Twitter’s recent change to an algorithmic-based timeline may not be your idea of ingenuity, but algorithms are literally changing the way Under Armor does athletic clothing.
The sportswear company is teaming up with AutoDesk to develop a new pair of shoes that are made by way of 3D printing. Known formally as the UA Architech, the footwear was created using an algorithmic system driven by desired criteria designs, or generative design. The equation considers factors like durability, flexibility and weight when physically constructing the concept.
Under Amrour turned to AutoDesk to help them execute the perfect combination of lightweight and supportive, as well as comfortable and durable for their lattice midsole structure.
3D printed elements are also present in the shoes’ heels and upper area to aid in the shoes adapted fit.
According to a Daily Dot interview with AutoDesk’s senior director of design research Mark Davis, the largest issue in bringing the concept to life was the midsole structure’s complexity.
“Traditional manufacturing processes like injection molding typically don’t work well for the complex structures that come out of a generative design,” Davis said. 3D printing does give more flexibility to produce shoes that benefit from the lattice—in this case it provides greater stability and cushioning than conventional designs.”
While the UA Architech is the first commercially available 3D printed footwear, it’s not the first time 3D printing has been used with athletic trainers. New Balance created the first 3D printed running shoe, which was released last November after Adidas revealed its own 3D printed midsole. The technology has been used since 2013 by Nike, who created a set of 3D cleats for football players.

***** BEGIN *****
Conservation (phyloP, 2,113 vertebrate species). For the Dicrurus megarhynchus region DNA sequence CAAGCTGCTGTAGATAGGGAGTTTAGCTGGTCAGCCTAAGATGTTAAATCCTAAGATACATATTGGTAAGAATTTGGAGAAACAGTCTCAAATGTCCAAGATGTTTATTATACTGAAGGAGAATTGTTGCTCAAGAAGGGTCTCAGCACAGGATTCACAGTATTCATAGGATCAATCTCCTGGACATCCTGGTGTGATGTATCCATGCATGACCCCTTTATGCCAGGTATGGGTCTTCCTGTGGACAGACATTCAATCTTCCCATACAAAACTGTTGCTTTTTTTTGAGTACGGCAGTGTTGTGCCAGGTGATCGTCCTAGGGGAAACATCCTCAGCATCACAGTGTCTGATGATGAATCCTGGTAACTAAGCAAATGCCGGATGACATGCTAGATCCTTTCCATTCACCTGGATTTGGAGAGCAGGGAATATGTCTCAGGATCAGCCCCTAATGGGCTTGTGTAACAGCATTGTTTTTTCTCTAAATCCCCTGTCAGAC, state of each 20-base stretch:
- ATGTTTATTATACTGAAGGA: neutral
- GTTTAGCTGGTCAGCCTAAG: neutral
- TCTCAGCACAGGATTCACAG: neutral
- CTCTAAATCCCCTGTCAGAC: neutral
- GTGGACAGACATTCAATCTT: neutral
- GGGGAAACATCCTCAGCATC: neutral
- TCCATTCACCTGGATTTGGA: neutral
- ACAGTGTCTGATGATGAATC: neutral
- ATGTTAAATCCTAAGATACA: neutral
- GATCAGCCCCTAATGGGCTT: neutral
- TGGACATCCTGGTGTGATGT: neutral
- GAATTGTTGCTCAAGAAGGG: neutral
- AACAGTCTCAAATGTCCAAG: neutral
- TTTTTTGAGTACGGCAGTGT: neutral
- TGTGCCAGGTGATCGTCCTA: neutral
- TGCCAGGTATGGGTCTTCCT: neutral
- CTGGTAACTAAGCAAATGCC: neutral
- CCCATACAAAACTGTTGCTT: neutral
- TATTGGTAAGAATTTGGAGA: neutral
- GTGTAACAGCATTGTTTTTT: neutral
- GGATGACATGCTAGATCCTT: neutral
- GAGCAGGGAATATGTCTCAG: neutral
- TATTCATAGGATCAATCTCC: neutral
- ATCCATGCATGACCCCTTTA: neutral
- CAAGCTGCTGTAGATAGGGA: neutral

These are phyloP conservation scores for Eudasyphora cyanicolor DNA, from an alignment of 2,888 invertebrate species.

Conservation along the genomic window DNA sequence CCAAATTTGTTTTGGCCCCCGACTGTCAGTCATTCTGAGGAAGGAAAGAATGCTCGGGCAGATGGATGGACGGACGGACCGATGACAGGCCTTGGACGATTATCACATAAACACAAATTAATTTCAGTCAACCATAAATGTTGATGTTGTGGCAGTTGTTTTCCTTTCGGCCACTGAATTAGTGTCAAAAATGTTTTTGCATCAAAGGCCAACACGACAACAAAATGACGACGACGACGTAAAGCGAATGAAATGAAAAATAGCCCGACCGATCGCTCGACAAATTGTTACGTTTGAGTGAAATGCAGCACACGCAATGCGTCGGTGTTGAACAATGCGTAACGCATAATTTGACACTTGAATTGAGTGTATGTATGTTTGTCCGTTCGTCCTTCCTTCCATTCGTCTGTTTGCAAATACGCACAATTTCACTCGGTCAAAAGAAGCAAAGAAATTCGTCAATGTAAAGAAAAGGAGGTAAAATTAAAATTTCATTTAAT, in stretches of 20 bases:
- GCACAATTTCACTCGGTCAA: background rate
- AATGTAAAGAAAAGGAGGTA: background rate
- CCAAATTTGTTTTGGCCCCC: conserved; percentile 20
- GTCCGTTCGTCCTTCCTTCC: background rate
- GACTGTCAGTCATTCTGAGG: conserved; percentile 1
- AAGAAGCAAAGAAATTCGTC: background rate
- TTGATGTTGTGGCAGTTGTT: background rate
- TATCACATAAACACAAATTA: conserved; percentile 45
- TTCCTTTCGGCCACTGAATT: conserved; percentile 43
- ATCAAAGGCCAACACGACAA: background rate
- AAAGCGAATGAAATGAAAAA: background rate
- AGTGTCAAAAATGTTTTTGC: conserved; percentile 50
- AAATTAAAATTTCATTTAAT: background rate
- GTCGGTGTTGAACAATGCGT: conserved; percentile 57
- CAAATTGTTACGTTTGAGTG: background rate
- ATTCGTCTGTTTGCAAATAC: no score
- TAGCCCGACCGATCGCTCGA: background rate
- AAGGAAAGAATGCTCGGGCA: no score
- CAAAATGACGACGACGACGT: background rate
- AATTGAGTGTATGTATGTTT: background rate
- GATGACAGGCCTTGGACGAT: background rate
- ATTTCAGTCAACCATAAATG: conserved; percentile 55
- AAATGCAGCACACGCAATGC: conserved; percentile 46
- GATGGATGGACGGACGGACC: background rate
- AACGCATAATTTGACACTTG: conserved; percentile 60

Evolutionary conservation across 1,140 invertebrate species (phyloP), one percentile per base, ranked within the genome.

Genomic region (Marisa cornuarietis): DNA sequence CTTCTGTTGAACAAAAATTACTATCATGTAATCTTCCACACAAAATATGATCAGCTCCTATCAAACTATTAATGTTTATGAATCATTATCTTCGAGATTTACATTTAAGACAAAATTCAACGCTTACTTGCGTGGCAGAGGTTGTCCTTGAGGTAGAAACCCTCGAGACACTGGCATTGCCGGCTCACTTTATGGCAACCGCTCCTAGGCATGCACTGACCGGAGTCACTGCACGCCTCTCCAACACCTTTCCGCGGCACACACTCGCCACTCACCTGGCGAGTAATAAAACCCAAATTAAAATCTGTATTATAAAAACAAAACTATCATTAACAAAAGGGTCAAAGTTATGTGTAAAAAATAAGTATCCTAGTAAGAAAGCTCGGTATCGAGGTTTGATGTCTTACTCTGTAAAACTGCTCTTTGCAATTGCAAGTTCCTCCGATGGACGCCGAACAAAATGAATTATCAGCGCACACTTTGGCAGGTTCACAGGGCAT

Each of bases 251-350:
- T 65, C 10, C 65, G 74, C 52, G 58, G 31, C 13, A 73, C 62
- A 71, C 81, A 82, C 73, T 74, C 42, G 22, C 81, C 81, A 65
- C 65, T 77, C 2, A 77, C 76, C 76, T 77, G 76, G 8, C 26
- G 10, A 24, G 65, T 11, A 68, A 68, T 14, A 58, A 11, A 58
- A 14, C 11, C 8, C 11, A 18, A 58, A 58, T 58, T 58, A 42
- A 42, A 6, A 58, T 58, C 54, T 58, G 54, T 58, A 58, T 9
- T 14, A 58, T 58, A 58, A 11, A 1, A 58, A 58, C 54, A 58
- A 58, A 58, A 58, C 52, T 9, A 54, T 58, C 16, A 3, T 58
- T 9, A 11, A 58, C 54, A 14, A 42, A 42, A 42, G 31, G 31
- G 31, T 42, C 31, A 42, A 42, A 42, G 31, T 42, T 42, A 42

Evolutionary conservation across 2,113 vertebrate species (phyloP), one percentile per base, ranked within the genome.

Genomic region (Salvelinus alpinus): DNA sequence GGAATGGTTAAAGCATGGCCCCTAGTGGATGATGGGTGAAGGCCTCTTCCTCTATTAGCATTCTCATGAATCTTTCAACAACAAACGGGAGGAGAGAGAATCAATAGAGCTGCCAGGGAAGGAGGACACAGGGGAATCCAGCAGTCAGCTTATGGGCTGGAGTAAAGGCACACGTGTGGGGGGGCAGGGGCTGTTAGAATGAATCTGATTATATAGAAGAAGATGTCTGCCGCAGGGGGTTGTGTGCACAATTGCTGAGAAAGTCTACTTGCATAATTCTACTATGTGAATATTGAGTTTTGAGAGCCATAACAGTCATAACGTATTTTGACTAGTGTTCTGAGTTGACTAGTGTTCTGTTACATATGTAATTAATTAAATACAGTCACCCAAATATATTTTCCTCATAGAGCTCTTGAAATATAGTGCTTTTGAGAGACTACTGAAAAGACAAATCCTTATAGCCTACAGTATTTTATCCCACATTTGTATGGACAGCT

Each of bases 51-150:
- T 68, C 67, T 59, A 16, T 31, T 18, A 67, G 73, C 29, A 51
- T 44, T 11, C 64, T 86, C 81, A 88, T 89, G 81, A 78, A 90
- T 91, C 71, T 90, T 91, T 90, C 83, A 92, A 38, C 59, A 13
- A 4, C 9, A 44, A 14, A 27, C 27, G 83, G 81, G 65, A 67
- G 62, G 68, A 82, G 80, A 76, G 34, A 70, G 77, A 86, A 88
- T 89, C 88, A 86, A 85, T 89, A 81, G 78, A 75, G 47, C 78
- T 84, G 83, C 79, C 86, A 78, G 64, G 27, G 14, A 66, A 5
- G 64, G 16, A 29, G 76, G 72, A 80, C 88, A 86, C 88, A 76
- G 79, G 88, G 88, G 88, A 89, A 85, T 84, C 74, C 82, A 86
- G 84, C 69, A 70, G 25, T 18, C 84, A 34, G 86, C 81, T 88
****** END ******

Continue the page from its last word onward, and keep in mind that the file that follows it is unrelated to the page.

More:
3D printed elements are found not just in the midsole—they also appear in the heel and the upper area of the shoe, where the “Clutchfit Auxetic” design is adapted to the shape and movement of the wearer to provide a precise fit.
What makes Under Armour’s new shoes so significant, though, is the new precedent they set for shoe personalization and the potential for a true custom fit for each individual athlete.
Under Armour’s new shoes, especially when considered in tandem with the extraordinarily popular AutoDesk software used to help create them, present new possibilities for the future of footwear. The possibility for true personalization—not just picking out the size and color of a shoe, but getting a real, custom fit—could provide new value to athletes of all experience levels.
“One of the real benefits of 3D printing is that it will allow for an era of mass customization,” Davis said told The Daily Dot. “Meaning that every individual consumer could have a custom designed shoe just for them, based on their height, weight, athletic needs.”
Click here for some more features we’ve written on other sweet 3D printed things.